You Deserve Better

Did Your Vote Matter?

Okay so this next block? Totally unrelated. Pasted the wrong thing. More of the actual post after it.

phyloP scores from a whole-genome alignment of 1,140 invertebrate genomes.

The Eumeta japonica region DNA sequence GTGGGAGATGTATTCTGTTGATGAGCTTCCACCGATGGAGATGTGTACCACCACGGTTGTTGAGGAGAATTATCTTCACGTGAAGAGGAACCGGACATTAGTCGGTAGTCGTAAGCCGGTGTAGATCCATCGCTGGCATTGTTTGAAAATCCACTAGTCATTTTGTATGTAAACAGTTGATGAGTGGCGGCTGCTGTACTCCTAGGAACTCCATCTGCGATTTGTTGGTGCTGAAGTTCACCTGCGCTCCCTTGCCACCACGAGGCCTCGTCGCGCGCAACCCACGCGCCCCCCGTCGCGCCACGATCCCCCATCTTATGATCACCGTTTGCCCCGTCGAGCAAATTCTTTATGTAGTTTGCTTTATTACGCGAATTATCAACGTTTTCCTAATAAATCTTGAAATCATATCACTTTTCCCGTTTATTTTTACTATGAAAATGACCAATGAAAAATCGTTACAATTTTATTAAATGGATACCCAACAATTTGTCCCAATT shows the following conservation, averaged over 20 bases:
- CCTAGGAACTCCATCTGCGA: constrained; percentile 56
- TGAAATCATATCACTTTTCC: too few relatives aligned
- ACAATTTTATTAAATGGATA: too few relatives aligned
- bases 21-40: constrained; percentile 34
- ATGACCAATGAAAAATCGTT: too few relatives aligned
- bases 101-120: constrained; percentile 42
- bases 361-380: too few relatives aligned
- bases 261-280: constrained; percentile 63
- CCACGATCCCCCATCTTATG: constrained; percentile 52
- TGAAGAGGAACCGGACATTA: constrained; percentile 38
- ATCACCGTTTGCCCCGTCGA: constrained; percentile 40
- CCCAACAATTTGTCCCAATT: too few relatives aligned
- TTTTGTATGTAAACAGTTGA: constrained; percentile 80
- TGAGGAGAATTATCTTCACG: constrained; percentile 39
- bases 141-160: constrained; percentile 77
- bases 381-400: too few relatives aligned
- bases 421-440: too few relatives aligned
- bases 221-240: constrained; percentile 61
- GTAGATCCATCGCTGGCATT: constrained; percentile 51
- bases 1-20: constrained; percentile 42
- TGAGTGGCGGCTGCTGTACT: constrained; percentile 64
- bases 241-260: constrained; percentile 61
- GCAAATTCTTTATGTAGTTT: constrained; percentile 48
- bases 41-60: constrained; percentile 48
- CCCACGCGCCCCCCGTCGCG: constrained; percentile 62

I gave a speech this week on Proportional Representation for Make Votes Matter, and it got me thinking about whether your vote mattered in the last election.  I suspect that the chances are that it didn’t no matter where you are, who you voted for and who won purely because of how the odds work. So, here are just a few of the ways that your vote was wasted.   Your Candidate Didn’t Win Under the current system, if you make the cardinal sin of voting for a candidate that doesn’t win, that vote is wasted by design.  Your candidate doesn’t get any political power as a result of coming second or third in the ballot, so a vote for a candidate that doesn’t win is essentially thrown in the bin. This discourages you from voting for a candidate that you don’t think can outright win, thereby shoring up the de facto two-party system that we have been dealing with for centuries. Your Candidate Won Comfortably Congratulations! But did your vote matter? Arguably this is the case that most people probably assume makes their vote matter, but I would argue that it’s not quite  that straightforward.  Imagine a two-candidate race where the winner gets 80% of the votes and the loser gets 20%.  In this case, it is obvious that the  20% of votes for the loser were all wasted, but what about the 80%?  In this case, the winner actually only needed one more vote than 20%, which for all intents and purposes is the same as 20% for a large enough ballot.  once that total is achieved, all further votes for the winner are also wasted – a candidate doesn’t become more of a winner if they win by 80% or 0.8% of the electorate.  This means that in this example, three-quarters of the votes for the winner are also wasted, meaning that if you cast a vote for the eventual winner, you only had a one in four chance of it actually mattering. Your Candidate Narrowly Won In this case,  your vote likely had the most impact.  If the example above actually had the winner with 40% of the  vote and the  runner up with fewer votes but still rounding to 40%, that means that every vote for the eventual winner was important.  Conversely, all other votes were essentially ignored by the system, so even in this example of a very narrow margin of victory 60% of the electorate’s votes would be ignored by design. A Real Example Looking at the 2023 by election in Uxbridge and South Ruislip, the results were as follows: At first glance, this might look like it was only worth voting for Steve Tuckwell, but this is essentially what the system is deigned to do – to make it feel like only voting for the winner matters.  But it is important to remember that this seat came very close indeed to flipping to Labour, which would have meant that votes for Steve Tuckwell were wasted and a proportion of votes for Danny Beales were the only ones that mattered, at least from the perspective of deciding an MP. Even more importantly, this vote was almost as close as it is possible to get, and it still meant that only 44% of votes cast actually mattered. By design, at least 50% of the electorate is disenfranchised using the First Past The Post system, which is horrible for democracy. What About Short Money? Short Money is the consolidation prize for voting for a party where the candidate didn’t win in your area.  Assuming the party returns at least one MP nationally, Short Money is awarded to them in proportion to the number of votes they received in all elections across the country, and it is designed to help the MPs to pay for things like research that the government has access to as a matter of course.  In essence, it is designed to allow parties that don’t form a government to at least have a fighting chance at representing their constituents, even if the government shuts them out of all major decisions. This means that  even a wasted vote for electing an MP is useful to the party that candidate stood for, as long as the party managed to win at least one seat in all 650 constituencies. It’s not perfect, but it means that you can still vote for the party that you prefer even if they have no chance in your area.